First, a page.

Edmonton City Council Can’t Decide on Speed Increase for Scona Rd

Scona RoadEdmonton, Alberta – After three hours of debate, the Edmonton City Council has kicked the proverbial can down the road when it comes to raising the speed limit on Scona Rd. At least, they’ve delayed action on the matter until next week. At issue is how to deal with a stretch of road through a dense community that has what many drivers consider to be a ridiculously low speed limit of 50 km/h (~31 mph).

Supporters of the change would see that limit raised to 60 km/h (~37 mph) or more if possible. If the driving habits of the community are any indication of the will of the people, only 11% of drivers on that road bother to adhere to the posted speed limit.

However, Scona road cuts through a residential area and members of the city council are concerned with safety issues as well. They admit that modifications made to the road three years ago resolved a known traffic choke point, but it did not address the possibility that the increase flow of traffic would demand a higher speed limit.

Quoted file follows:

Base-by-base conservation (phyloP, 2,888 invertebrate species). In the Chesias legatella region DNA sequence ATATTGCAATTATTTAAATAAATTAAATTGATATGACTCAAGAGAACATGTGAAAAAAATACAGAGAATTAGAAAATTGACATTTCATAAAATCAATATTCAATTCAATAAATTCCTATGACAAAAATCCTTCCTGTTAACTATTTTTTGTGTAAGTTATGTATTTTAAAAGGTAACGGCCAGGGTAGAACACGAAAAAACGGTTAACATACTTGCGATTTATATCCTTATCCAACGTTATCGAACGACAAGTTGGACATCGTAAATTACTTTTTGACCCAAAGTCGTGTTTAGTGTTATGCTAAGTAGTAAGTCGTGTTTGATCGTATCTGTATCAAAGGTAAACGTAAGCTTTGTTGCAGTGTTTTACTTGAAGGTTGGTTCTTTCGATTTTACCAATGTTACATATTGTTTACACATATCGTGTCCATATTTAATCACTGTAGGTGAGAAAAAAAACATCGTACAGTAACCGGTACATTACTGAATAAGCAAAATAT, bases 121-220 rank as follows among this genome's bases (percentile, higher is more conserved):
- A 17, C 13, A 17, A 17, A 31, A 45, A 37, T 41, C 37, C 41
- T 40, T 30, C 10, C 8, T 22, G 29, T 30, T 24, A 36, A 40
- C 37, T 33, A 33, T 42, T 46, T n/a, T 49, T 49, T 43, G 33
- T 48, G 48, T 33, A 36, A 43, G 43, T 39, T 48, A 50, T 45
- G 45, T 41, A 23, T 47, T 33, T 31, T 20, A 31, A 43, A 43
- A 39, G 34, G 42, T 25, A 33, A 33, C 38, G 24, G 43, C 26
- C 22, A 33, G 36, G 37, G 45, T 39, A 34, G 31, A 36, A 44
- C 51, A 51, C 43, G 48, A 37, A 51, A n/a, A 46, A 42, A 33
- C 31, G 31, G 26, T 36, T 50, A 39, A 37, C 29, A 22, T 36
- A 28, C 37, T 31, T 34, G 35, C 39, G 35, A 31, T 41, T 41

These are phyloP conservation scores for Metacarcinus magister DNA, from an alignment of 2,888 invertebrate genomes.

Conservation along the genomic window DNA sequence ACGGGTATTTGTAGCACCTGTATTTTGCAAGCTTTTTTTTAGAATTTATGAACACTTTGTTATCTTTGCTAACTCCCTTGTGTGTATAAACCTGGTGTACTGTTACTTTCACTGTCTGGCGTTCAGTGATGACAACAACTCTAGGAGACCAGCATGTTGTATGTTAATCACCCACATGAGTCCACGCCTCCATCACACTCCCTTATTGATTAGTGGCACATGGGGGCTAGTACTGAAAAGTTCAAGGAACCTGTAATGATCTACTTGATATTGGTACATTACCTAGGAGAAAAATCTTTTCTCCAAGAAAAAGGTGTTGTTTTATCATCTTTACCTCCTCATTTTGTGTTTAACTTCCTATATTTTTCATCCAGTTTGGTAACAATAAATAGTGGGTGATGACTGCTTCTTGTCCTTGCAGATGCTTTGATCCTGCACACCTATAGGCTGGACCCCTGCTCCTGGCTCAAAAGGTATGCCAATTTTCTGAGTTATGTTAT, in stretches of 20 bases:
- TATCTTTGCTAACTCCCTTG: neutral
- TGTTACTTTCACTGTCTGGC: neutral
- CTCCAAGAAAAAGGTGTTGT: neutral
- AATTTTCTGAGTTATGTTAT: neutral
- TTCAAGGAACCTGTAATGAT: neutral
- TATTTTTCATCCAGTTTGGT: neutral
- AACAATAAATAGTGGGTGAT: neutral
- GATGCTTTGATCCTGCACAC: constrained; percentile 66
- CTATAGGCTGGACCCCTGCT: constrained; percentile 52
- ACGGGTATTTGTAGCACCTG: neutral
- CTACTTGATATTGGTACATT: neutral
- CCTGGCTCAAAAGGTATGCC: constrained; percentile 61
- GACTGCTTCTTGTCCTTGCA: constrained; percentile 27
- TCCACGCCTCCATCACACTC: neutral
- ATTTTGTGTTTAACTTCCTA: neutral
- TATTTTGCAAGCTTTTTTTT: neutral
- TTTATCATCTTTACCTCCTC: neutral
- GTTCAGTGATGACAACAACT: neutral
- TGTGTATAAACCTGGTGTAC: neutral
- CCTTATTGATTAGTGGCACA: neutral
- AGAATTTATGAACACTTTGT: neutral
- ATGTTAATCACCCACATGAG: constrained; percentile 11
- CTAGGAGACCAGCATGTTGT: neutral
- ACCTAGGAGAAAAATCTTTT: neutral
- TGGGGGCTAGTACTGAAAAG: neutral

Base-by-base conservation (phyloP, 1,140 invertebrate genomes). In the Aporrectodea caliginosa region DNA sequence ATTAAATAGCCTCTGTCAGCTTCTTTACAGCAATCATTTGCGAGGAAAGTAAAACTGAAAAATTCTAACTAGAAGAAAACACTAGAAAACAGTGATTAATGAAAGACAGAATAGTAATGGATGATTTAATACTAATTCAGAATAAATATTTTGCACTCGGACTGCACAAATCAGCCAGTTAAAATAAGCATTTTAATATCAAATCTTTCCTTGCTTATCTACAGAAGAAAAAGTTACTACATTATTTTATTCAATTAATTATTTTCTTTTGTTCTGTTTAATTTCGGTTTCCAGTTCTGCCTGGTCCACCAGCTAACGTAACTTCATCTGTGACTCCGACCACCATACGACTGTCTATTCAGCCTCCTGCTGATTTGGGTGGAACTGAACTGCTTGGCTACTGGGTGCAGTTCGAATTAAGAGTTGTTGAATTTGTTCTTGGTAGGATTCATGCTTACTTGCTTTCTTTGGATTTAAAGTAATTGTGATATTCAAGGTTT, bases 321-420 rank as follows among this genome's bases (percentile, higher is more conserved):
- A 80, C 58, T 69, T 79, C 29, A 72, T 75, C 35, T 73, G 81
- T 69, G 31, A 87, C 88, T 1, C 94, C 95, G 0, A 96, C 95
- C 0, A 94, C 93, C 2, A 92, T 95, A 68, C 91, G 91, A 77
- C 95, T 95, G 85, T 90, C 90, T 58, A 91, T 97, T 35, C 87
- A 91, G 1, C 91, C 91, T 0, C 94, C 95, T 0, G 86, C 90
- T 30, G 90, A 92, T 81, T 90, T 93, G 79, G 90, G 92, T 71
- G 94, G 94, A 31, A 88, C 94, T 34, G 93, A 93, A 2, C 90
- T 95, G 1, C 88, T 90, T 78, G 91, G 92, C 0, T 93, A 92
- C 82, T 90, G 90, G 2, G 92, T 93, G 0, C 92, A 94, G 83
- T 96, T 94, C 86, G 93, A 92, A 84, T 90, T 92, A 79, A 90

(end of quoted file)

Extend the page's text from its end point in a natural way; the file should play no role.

One council member exasperated that this is a problem which should have been resolved during the initial planning stages three years ago. Presumably, a series of stop signs or traffic lights could have been strategically placed to make speed a non-issue. At this point, the only viable solution seems to be a speed increase, but that poses its own risks.

Those council members who are safety minded fear that by raising the speed limit further, drivers will simply have license to drive even faster. Has anyone thought of just adding speed bumps to the road? As annoying as those are to drive over, they will do the trick of enforcing a speed limit. It isn’t clear in which direction the city council is tilting towards on the speed limit increase.

Source:
Council puts brakes on speed limit increase on Scona Rd.
http://globalnews.ca/news/1261686/city-committee-puts-the-brakes-on-decision-to-increase-speed-limit-on-scona-road/

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Sean is a London (Ontario) based writer, and has been writing full-time for eCanadaNow since May of 2005, covering Canadian topics and world issues. Since 2009, Sean has been the lead editor for eCanadaNow. Prior to his work writing and editing for the eCanadaNow, he worked as a freelancer for several Canadian newspapers.. You can contact Sean at {Sean at ecanadanow.com] Google